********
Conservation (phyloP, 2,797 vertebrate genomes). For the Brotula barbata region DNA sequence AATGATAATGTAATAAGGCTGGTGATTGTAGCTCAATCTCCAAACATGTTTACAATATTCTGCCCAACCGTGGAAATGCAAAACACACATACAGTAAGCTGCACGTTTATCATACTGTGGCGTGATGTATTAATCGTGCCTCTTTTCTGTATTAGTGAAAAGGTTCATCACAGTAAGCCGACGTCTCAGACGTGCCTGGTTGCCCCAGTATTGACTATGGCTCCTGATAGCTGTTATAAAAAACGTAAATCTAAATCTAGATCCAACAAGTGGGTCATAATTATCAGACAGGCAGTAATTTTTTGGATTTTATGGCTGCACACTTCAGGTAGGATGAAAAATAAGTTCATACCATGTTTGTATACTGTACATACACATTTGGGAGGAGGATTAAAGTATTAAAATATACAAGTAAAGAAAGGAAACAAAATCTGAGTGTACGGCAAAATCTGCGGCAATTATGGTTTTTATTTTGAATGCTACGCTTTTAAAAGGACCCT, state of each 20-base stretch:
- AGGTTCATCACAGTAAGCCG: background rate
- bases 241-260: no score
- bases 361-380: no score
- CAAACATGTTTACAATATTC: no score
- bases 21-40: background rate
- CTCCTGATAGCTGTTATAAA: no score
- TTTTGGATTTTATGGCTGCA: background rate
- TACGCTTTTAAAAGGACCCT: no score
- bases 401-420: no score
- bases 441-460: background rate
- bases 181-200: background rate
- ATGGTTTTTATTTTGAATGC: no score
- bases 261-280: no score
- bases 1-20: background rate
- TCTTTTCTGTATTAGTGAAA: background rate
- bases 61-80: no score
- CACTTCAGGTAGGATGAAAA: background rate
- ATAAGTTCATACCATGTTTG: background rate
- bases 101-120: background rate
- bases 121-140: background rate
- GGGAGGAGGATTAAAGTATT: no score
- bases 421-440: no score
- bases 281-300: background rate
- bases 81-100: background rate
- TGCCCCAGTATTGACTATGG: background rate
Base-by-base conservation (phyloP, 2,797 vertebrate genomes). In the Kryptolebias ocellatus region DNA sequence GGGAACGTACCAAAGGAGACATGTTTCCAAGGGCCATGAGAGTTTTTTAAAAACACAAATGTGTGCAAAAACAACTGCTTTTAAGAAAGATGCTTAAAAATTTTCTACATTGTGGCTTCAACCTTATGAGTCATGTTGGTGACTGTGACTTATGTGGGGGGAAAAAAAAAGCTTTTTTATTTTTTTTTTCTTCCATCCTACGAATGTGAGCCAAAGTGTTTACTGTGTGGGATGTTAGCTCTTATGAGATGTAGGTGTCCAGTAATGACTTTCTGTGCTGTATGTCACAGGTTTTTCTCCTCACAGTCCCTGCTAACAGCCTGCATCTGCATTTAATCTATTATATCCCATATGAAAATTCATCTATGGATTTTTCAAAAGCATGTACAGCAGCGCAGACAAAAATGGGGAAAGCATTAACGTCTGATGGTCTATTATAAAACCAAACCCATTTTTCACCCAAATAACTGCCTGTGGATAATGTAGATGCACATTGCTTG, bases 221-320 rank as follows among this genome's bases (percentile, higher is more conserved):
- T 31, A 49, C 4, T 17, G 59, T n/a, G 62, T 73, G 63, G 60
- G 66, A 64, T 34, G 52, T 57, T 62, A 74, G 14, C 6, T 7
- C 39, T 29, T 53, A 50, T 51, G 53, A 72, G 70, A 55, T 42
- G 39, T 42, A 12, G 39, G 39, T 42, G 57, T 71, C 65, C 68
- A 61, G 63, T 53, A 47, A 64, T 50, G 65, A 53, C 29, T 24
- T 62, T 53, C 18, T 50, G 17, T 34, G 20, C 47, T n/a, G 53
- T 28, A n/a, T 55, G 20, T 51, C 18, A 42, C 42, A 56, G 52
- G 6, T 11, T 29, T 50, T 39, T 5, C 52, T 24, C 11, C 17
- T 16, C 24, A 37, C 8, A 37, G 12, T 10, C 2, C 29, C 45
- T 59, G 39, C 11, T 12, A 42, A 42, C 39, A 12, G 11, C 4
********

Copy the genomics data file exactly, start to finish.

Conservation (phyloP, 2,797 vertebrate genomes). For the Brotula barbata region DNA sequence AATGATAATGTAATAAGGCTGGTGATTGTAGCTCAATCTCCAAACATGTTTACAATATTCTGCCCAACCGTGGAAATGCAAAACACACATACAGTAAGCTGCACGTTTATCATACTGTGGCGTGATGTATTAATCGTGCCTCTTTTCTGTATTAGTGAAAAGGTTCATCACAGTAAGCCGACGTCTCAGACGTGCCTGGTTGCCCCAGTATTGACTATGGCTCCTGATAGCTGTTATAAAAAACGTAAATCTAAATCTAGATCCAACAAGTGGGTCATAATTATCAGACAGGCAGTAATTTTTTGGATTTTATGGCTGCACACTTCAGGTAGGATGAAAAATAAGTTCATACCATGTTTGTATACTGTACATACACATTTGGGAGGAGGATTAAAGTATTAAAATATACAAGTAAAGAAAGGAAACAAAATCTGAGTGTACGGCAAAATCTGCGGCAATTATGGTTTTTATTTTGAATGCTACGCTTTTAAAAGGACCCT, state of each 20-base stretch:
- AGGTTCATCACAGTAAGCCG: background rate
- bases 241-260: no score
- bases 361-380: no score
- CAAACATGTTTACAATATTC: no score
- bases 21-40: background rate
- CTCCTGATAGCTGTTATAAA: no score
- TTTTGGATTTTATGGCTGCA: background rate
- TACGCTTTTAAAAGGACCCT: no score
- bases 401-420: no score
- bases 441-460: background rate
- bases 181-200: background rate
- ATGGTTTTTATTTTGAATGC: no score
- bases 261-280: no score
- bases 1-20: background rate
- TCTTTTCTGTATTAGTGAAA: background rate
- bases 61-80: no score
- CACTTCAGGTAGGATGAAAA: background rate
- ATAAGTTCATACCATGTTTG: background rate
- bases 101-120: background rate
- bases 121-140: background rate
- GGGAGGAGGATTAAAGTATT: no score
- bases 421-440: no score
- bases 281-300: background rate
- bases 81-100: background rate
- TGCCCCAGTATTGACTATGG: background rate
Base-by-base conservation (phyloP, 2,797 vertebrate genomes). In the Kryptolebias ocellatus region DNA sequence GGGAACGTACCAAAGGAGACATGTTTCCAAGGGCCATGAGAGTTTTTTAAAAACACAAATGTGTGCAAAAACAACTGCTTTTAAGAAAGATGCTTAAAAATTTTCTACATTGTGGCTTCAACCTTATGAGTCATGTTGGTGACTGTGACTTATGTGGGGGGAAAAAAAAAGCTTTTTTATTTTTTTTTTCTTCCATCCTACGAATGTGAGCCAAAGTGTTTACTGTGTGGGATGTTAGCTCTTATGAGATGTAGGTGTCCAGTAATGACTTTCTGTGCTGTATGTCACAGGTTTTTCTCCTCACAGTCCCTGCTAACAGCCTGCATCTGCATTTAATCTATTATATCCCATATGAAAATTCATCTATGGATTTTTCAAAAGCATGTACAGCAGCGCAGACAAAAATGGGGAAAGCATTAACGTCTGATGGTCTATTATAAAACCAAACCCATTTTTCACCCAAATAACTGCCTGTGGATAATGTAGATGCACATTGCTTG, bases 221-320 rank as follows among this genome's bases (percentile, higher is more conserved):
- T 31, A 49, C 4, T 17, G 59, T n/a, G 62, T 73, G 63, G 60
- G 66, A 64, T 34, G 52, T 57, T 62, A 74, G 14, C 6, T 7
- C 39, T 29, T 53, A 50, T 51, G 53, A 72, G 70, A 55, T 42
- G 39, T 42, A 12, G 39, G 39, T 42, G 57, T 71, C 65, C 68
- A 61, G 63, T 53, A 47, A 64, T 50, G 65, A 53, C 29, T 24
- T 62, T 53, C 18, T 50, G 17, T 34, G 20, C 47, T n/a, G 53
- T 28, A n/a, T 55, G 20, T 51, C 18, A 42, C 42, A 56, G 52
- G 6, T 11, T 29, T 50, T 39, T 5, C 52, T 24, C 11, C 17
- T 16, C 24, A 37, C 8, A 37, G 12, T 10, C 2, C 29, C 45
- T 59, G 39, C 11, T 12, A 42, A 42, C 39, A 12, G 11, C 4